A sixth grade classroom would seem an unlikely place to have a discussion about the source of wisdom. Even more unlikely in my classroom, where I teach compound commas with the "but crack" test, where we answer multiple choice question like chainsaw murderers, or where I have taken 15 seconds of class time to ensure the proper spelling of "turd". Now I promise each of those things have a teaching context, but they all were pretty silly nonetheless. In stark contrast, I am equally deliberate about the not-so-silly features of my classroom, as I really want my students to walk away with moral-shaping, life-altering truth.
One of the ways we consider the serious things is a weekly quote that is placed on the board for us to discuss as a warm-up; it is called "Wednesday Wise Words" (alliteration anyone?). We consider the words of authors, presidents, social activists, religious leaders, athletes, and more, and simply state what they mean, explain if we agree or not, and then talk about what it means in our life. Many times these discussions hit deep understandings that are worthy of discussion in the Agora, seminaries, and synagogues. This was never more truth than this past week when we considered a quote by Socrates, "True wisdom comes to each of us when we realize how little we understand about life, ourselves, and the world around us."
As we discussed, we danced around the emotional implications of not knowing what others are going through, the role of a student and the nature of learning, but at some point in our discussion we entered (albeit ironically and undeliberately) the Socratic method relating to astronomy - "How much do we know about the Earth? The moon relative to Earth? The solar system relative to the moon? Our galaxy relative to the solar system? Other galaxies and the universe as a whole compared to our own galaxy?" In a strange resemblance to Horton Hears a Who and Psalms 103:14-16, the students concluded that we are floating on a speck in the infinitely greater world around us, therefore our wisdom is simply "garbage" (their word).
To expound on collective thinking of my students (and Socrates), the smartest people realize that simply cannot understand it all, so all conjecture or "garbage" understandings, scientific or religious, must be steeped in an element of faith. Additionally, what seemingly is chaos, may very well be a construction by such an elaborate order than our minds cannot even begin to fathom it (see: chaos theory). As I sat in my chair at the end of the day, rubbing my temples and staring off into space, (like many of my students at the end of the discussion, as some screamed, "STOP! Our brains hurts!") I couldn't help but think my God, the Creator of the heavens and the earth.
Just when we think we have built a mighty tower, acquired a powerful technology, or unlocked a great understanding or discovery, we only need to wait for the sun to set. On constant display from our "speck" is His majesty; the night sky holds our humility. It is a landscape so vast that we cannot see it with the naked eye nor do we really know how far it extends. Almost every bit of it is untouched by anyone except God, our creator (Psalm 19:1-4). He has set order and motion in the infinite heavens with a logarithm that passes beyond our comprehension, so we might know Him. Yet even this elaborate scheme is subordinate to an even higher order: the salvation plan of Jesus Christ.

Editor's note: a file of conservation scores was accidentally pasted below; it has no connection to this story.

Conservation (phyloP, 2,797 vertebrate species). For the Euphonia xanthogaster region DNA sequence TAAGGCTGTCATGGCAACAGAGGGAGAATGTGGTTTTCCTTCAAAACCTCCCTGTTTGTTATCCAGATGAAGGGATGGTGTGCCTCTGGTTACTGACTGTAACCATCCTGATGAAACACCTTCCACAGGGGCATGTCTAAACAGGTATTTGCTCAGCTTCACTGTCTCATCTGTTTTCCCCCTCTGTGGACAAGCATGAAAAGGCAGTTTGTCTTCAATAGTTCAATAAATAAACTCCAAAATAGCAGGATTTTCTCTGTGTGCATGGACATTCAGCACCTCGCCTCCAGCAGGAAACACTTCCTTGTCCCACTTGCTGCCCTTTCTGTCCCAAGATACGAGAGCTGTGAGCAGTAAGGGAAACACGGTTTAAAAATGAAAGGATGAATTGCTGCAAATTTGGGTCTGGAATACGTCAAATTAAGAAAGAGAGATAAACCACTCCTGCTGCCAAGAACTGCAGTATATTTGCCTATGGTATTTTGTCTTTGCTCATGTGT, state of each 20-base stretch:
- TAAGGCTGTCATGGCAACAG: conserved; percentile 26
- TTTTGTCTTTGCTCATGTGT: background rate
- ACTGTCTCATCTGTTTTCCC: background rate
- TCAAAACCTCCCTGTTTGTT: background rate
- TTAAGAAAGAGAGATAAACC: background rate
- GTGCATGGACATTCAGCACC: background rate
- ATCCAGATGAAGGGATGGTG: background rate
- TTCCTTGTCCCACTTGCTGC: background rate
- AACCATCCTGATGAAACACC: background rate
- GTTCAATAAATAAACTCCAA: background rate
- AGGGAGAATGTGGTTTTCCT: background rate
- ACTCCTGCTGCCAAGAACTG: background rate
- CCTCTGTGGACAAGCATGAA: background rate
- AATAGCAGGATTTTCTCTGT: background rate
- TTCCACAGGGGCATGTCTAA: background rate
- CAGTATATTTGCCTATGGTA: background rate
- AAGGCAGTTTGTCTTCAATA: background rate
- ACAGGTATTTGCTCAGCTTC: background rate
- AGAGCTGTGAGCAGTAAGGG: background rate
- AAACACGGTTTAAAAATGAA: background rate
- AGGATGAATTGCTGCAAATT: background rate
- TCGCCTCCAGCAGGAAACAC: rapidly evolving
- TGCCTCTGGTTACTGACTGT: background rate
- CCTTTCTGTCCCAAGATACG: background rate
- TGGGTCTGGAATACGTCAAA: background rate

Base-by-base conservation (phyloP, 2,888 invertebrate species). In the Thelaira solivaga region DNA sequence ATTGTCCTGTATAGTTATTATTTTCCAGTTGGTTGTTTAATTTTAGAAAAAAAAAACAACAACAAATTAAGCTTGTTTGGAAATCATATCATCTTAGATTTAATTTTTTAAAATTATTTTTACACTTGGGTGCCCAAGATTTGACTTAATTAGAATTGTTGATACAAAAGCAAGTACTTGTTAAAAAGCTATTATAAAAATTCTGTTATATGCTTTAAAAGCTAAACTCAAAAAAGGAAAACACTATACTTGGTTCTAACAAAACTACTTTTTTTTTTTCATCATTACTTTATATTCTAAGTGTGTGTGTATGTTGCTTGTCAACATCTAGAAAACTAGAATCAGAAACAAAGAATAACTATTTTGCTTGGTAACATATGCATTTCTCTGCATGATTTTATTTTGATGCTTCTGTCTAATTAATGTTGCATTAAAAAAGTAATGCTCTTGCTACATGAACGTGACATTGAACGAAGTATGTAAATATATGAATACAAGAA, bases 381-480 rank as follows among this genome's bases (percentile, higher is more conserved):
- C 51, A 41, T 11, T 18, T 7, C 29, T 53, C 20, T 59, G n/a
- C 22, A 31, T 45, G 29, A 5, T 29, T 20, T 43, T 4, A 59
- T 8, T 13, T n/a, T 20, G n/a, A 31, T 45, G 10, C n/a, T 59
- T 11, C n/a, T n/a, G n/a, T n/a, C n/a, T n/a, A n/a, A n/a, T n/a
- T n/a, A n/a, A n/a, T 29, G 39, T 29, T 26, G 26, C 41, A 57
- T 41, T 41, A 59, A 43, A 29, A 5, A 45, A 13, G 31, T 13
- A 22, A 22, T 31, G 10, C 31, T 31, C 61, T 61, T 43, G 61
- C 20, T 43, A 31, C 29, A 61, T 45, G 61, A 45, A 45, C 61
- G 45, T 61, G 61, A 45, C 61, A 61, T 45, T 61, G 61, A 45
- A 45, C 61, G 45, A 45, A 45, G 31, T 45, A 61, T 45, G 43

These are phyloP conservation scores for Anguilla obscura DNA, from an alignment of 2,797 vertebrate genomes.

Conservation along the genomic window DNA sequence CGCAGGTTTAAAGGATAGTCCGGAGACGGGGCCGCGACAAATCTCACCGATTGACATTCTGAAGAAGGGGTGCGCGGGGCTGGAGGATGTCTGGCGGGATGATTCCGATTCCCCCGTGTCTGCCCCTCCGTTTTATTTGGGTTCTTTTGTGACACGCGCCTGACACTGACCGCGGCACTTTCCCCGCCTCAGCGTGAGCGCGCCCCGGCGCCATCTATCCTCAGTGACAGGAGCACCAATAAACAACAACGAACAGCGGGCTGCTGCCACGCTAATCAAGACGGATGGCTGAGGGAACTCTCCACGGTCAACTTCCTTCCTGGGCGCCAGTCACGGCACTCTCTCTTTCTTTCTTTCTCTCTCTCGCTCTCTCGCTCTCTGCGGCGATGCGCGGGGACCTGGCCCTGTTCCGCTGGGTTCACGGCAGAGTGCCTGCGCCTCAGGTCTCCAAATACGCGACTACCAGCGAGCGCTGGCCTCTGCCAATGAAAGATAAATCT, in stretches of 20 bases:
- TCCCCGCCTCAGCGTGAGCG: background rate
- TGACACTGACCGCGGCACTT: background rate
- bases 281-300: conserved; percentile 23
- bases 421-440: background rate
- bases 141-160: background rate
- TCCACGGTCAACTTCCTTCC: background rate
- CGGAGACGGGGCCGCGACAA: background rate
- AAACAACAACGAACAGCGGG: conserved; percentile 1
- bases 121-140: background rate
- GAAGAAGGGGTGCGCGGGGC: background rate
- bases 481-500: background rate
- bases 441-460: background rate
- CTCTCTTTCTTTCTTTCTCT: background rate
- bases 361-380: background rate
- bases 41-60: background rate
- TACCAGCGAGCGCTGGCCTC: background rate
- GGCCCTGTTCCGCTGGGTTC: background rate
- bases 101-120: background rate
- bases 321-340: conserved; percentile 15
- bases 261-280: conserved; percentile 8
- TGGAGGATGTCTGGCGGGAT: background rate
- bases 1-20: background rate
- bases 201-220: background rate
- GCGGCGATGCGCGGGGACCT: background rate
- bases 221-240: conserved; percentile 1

Colossians 1:17-18 states everything is made through Jesus Christ, he is before all things, and hold all things together. This is not simply speaking of the heavens and earth (if we can do such things), but of time, relationship, and the interaction of all of these things simultaneously. When we look at the advent of Jesus Christ we can see a glimpse into the deep, ordained will of God that is guiding, directing, and even physically shaping the universe. The alignment of heaven - a star in the sky (Num 24:17; Matt 2:7), time - to fulfill prophecies in their fullness (Galatians 4:4), and relationship - genealogies, shepherds, magi, John the Baptist, Simeon, and even us. Jesus Christ was born, lived, died, and was raised back to life as our example, actively mediating, interceding, and realigning us back to the driving will of God (Rom 8:34, 1 Tim 2:5). The heavens, so vast and incomprehensible that we really have no context to understand them, share not the single message there is a great and awesome God (Rom 1:20), but the he has planned for us (Gen 15:5) and loved in the same vast and incomprehensible way (Psalm 35:5).
So what is true wisdom? Realizing that most of the time we will never see, comprehend, or know the cataclysmic effects of the choices we make, but knowing they are indeed tied to the orchestration of God's ultimate will for us all - that none should perish, but all have everlasting life (2 Peter 3:9). He has given us a way to be a part of this plan, principles to live by in order to be aligned to the plan, and a hope that spawned the entirety of the plan to exist. Do we have to know everything? No. We have to believe. The assurance comes from the Creator, through His heavens, His word, prayer, and sometimes in the most direct forms. The irony of it all - when we let go of the "garbage" understandings we have about life and believe in something that we cannot fully comprehend, we will never make a wiser choice.